The county has a wide range of sites that are registered of national importance by English Heritage, ranging from extensive parkland estates to small gardens of historic or landscape importance. In addition, the DGT has also researched and recorded information on other parks and gardens of more local interest, and is in the process of publishing a comprehensive gazetteer of those sites of particular significance, using information in the public domain.
The Dorset Gardens Trust aims to encourage the conservation, protection and awareness of these sites. Planning applications submitted to planning authorities are monitored by volunteers, in addition to the notifications received from the national level Gardens Trust on registered sites. Letters of support or objection and follow-up action are made as appropriate, including submissions to planning appeals or attendance.
We also scrutinise new planning policies to ensure that they take national guidance concerning heritage assets into account, and also reflect the work carried out by the Trust in building up a responsible Local List of sites. The Trust aims to work closely with the Gardens Trust in pursuing best practice.
This work is coordinated through its Conservation Committee, comprising DGT members with an interest in design, the environment and the planning system. New members are always welcome, especially if they can bring any expertise.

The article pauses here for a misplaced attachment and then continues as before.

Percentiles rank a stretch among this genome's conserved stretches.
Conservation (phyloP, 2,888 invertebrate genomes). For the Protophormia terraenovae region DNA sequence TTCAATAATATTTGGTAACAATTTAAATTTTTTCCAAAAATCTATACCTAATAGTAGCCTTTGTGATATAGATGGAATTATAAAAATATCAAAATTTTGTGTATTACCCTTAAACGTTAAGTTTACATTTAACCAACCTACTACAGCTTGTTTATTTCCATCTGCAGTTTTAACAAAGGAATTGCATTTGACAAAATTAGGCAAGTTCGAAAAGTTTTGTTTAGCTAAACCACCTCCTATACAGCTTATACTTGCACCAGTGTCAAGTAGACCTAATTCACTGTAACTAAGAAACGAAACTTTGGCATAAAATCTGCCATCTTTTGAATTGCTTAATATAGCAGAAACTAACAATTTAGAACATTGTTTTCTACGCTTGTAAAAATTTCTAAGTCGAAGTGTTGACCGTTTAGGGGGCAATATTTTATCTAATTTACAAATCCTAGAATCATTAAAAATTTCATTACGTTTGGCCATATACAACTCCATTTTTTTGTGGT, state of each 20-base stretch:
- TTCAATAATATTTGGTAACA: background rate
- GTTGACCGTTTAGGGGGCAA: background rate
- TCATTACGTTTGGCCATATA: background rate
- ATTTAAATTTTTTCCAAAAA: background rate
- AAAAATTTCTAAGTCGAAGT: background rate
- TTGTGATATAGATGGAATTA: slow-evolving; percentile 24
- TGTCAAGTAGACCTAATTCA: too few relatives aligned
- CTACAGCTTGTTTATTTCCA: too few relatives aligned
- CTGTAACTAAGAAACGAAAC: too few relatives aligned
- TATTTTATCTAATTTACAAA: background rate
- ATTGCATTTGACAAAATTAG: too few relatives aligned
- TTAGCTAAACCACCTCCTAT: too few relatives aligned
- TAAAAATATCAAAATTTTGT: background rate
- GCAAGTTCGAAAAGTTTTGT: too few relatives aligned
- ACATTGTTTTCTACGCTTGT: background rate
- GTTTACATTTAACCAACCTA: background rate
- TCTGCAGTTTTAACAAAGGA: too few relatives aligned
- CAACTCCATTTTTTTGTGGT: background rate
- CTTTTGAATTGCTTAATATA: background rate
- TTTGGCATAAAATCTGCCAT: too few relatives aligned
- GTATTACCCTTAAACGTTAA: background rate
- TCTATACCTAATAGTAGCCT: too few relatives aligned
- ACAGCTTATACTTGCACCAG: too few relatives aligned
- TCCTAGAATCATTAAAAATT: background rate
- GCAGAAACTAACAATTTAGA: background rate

When funds permit we also run the following schemes:
The Information Boards Scheme for public parks offers historical research, design suggestions and grants of up to £750 to help local authorities with ways to consolidate the significance of their historic parks.
Our Bursary Scheme offers bursaries of £250 - £1,000. A successful candidate might be researching a historic park or garden in Dorset or a garden designer or folly builder particularly involved in the history of Dorset. Or he or she might be involved in scientific or archeological research in a historic park or garden in Dorset. Since 2014 the Bursary Scheme has also been extended to provide support for selected students at Kingston Mauward College.
Additionally the DGT operates a popular Small Grants Scheme. Garden owners (both public and private) are invited to apply for grants of between £500 and £4,000 for conservation work, renovation and enhancement relating to historic aspects of a garden and its structures. This scheme is essentially for restoration and renovation not maintenance.
Conservation is expensive and the DGT is always most grateful for the voluntary work undertaken by members and the generosity of our benefactors.
A full list of recent projects supported by the DGT with grants and bursaries awarded is shown here (pdf, opens in new window)